John 6:60-69
Truth or consequences by Rev. Paul Scalia
Reprinted with permission of "The Arlington Catholic Herald"

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John wrote to show that Christ was
the Messiah, the Divine Son of God.

Many of Jesus' disciples who were listening said, "This saying is hard; who can accept it?"  Since Jesus knew that his disciples were murmuring about this, he said to them, "Does this shock you?  What if you were to see the Son of Man ascending to where he was before?  It is the spirit that gives life, while the flesh is of no avail.  The words I have spoken to you are Spirit and life.  But there are some of you who do not believe."  Jesus knew from the beginning the ones who would not believe and the one who would betray him.  And he said, "For this reason I have told you that no one came come to me unless it is granted him by my Father."

As a result of this, many of his disciples returned to their former way of life and no longer accompanied him.  Jesus then said to the Twelve, "Do you also want to leave?"  Simon Peter answered him, "Master, to whom shall we go?  You have the words of eternal life.  We have come to believe and are convinced that you are the Holy One of God."

Our Lord's beautiful Bread of Life discourse does not end on a happy note.  In response to His teaching, many "of (His) disciples who were listening said, 'This saying is hard; who can accept it?'" (Jn 6:60).  It is the only instance in the Gospels of people rejecting our Lord's teaching in such large numbers.  "Many of his disciples returned to their former way of life and no longer accompanied him" (Jn 6:66).

They left because they could not accept our Lord's teaching on the Eucharist.  More important, however, is the reason they could not accept His teaching: "This saying is hard," they declared.  Well, of course it was hard.  To accept our Lord's teaching on the Eucharist meant to accept His authority and therefore to acknowledge Him - that carpenter from Nazareth, the son of Joseph and Mary - as God.  It meant a drastic change in belief and therefore in life.  It meant reconfiguring their lives according to the teaching and the Teacher.  Indeed, it was hard.  But they do not mention whether our Lord's teaching might be true.  They reject His teaching as "hard," but not as "wrong," "false" or "untrue."  Ease rather than truth seems to be the deciding factor.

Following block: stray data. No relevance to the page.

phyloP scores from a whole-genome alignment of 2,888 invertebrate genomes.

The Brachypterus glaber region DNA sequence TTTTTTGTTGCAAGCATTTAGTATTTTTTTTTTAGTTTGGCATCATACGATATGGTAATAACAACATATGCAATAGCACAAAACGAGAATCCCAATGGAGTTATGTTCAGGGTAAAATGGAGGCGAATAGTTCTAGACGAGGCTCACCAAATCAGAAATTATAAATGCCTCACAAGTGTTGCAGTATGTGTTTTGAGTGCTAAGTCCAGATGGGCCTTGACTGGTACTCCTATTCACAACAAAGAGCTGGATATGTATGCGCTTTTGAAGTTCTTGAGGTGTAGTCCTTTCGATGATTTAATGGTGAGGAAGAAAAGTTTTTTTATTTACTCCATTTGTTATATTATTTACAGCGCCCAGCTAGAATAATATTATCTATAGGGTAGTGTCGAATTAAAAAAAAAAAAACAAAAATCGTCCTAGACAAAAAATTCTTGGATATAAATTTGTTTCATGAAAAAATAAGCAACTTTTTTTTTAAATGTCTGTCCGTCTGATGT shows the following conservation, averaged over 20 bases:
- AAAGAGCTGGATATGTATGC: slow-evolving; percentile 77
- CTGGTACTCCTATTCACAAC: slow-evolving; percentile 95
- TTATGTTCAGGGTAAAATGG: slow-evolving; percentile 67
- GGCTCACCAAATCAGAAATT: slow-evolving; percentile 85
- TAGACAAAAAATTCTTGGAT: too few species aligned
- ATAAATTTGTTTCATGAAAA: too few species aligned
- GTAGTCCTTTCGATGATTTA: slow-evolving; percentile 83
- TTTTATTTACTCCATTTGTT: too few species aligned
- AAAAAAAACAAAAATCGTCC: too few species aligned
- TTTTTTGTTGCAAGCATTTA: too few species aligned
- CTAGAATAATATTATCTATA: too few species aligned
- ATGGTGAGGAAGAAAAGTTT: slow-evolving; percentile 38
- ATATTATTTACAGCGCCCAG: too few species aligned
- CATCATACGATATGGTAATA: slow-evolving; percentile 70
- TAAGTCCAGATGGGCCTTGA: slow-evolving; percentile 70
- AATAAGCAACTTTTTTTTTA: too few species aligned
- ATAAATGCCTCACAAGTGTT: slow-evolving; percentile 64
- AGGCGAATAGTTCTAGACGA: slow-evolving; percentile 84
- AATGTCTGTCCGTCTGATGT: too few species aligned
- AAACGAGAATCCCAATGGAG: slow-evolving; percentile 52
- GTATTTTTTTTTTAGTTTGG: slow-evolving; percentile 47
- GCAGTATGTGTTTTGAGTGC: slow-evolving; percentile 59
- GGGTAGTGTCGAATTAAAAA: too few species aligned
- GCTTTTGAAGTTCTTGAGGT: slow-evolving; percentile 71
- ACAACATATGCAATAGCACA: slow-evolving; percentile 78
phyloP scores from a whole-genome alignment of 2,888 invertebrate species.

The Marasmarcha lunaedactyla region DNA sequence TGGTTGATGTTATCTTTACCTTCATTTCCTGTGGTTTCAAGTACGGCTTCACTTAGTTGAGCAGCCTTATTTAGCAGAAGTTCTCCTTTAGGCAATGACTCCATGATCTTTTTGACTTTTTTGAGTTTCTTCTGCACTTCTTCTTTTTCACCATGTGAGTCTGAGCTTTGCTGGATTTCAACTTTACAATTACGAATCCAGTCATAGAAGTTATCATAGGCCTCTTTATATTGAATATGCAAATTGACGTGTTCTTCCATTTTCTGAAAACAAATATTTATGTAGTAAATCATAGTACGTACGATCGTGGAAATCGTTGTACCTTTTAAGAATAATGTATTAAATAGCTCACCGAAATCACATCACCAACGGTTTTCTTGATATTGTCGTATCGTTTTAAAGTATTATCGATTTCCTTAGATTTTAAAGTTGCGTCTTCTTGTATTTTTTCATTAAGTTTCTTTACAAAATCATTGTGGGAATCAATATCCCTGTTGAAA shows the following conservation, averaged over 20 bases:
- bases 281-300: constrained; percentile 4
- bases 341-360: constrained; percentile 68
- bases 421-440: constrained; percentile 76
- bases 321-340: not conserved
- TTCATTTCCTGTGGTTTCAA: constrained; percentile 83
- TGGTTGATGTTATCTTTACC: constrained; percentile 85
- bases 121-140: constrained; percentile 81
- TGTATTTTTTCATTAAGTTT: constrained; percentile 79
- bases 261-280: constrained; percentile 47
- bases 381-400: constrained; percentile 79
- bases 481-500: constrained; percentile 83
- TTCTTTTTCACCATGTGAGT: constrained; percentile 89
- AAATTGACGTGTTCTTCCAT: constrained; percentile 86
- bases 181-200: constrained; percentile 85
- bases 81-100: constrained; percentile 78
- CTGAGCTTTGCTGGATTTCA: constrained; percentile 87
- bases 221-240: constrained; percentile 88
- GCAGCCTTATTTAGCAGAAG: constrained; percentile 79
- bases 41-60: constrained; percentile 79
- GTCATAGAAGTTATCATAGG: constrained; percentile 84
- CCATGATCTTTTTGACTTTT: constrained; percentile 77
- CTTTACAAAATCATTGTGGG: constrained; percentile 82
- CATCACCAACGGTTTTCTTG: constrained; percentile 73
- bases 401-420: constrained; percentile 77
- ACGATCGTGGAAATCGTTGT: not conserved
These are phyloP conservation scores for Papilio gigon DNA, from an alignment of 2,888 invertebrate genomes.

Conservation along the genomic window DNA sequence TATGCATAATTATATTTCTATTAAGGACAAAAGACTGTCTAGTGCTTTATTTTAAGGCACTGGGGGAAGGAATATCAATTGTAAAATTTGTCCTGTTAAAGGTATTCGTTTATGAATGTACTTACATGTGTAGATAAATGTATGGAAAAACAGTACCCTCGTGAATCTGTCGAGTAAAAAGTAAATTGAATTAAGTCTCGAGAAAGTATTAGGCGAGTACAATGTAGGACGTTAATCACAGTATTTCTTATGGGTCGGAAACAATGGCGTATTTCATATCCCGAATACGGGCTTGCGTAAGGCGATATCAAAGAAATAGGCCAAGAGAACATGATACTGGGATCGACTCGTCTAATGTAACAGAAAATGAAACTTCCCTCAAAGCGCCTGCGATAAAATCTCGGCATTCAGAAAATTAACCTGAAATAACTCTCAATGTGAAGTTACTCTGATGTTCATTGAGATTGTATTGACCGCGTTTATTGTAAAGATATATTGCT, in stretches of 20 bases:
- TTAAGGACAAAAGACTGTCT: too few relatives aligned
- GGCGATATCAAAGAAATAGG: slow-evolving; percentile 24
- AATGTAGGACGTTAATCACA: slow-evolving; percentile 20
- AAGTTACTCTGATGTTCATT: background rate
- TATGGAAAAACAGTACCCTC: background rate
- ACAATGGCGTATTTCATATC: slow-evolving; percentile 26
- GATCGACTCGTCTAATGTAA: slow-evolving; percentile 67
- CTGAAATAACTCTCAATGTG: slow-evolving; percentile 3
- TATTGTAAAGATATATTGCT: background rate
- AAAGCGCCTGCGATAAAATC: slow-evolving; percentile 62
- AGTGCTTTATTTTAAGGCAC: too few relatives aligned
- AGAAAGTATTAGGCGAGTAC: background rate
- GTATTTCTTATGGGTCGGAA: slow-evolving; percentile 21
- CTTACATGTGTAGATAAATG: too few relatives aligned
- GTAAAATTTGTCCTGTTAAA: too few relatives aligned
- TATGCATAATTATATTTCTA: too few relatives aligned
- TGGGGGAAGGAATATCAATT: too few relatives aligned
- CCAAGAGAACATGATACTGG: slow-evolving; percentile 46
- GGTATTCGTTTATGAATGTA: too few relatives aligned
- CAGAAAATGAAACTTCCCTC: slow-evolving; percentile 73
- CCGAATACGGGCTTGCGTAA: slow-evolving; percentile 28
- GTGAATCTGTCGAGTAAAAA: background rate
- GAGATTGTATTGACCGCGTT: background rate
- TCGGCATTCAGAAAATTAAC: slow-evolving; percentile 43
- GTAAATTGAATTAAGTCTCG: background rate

In their disregard for truth these disciples display a mentality well known to us - the mentality that seeks comfort, ease and convenience rather than truth, especially as regards religion.  Many of us see religion as a matter not of truth and eternity but of only comfort and consolation.  Therefore we seek a "faith" that will not burden or demand too much of us.  When we encounter a doctrine that does demand some change or sacrifice, we draw back from it.  It is hard.  We excuse ourselves, claiming that the teaching is "impractical" or "unrealistic."  We want doctrine that conforms to our lives, because conforming our lives to true doctrine can be, well, hard.

The difficulty highlights what it means to believe.  To believe means more than to agree.  It means to fashion our lives on the truths - indeed, on the Persons - in which we believe.  If we believe what our Lord teaches through His Church, then we conform our lives to His.  We take on His likeness and will enjoy that for eternity.  If we beg off His teachings because they are hard or ask too much, then we shape our lives instead according to our own desires or opinions.  And we will have those truncated, selfish lives for eternity.

So how do we avoid that fatal trap of tailoring religion to fit our lives?  First, we need to be generous, even heroic, in our fidelity to Christ.  We do not give ourselves partially or provisionally to the Lord.  We do not profess our faith or pledge our love on the condition that things are not hard.  There is no fine print in our profession of faith.  Nor does the language of love include stipulations.  To be transformed in Christ, as Dietrich von Hildebrand taught, "we must have an unconditional readiness to change."

Second, we need to recover (culturally and personally) the confidence that we are made for the truth.  Take our Lord at His word: "You will know the truth, and the truth will make you free" (Jn 8:32).  Sure, our fallen human nature may at times find a teaching difficult - seemingly impossible.  Who has not felt that sting?  Ultimately, however, the desire for truth that abides in every heart finds its answer in the Truth Himself and from His Church.  Consequently, it matters very little whether a teaching is "hard" or not.  What matters is whether it is true.  Because if it is true, then ultimately - and by the grace of God - we will be able to live it and find happiness in it, both here and hereafter.

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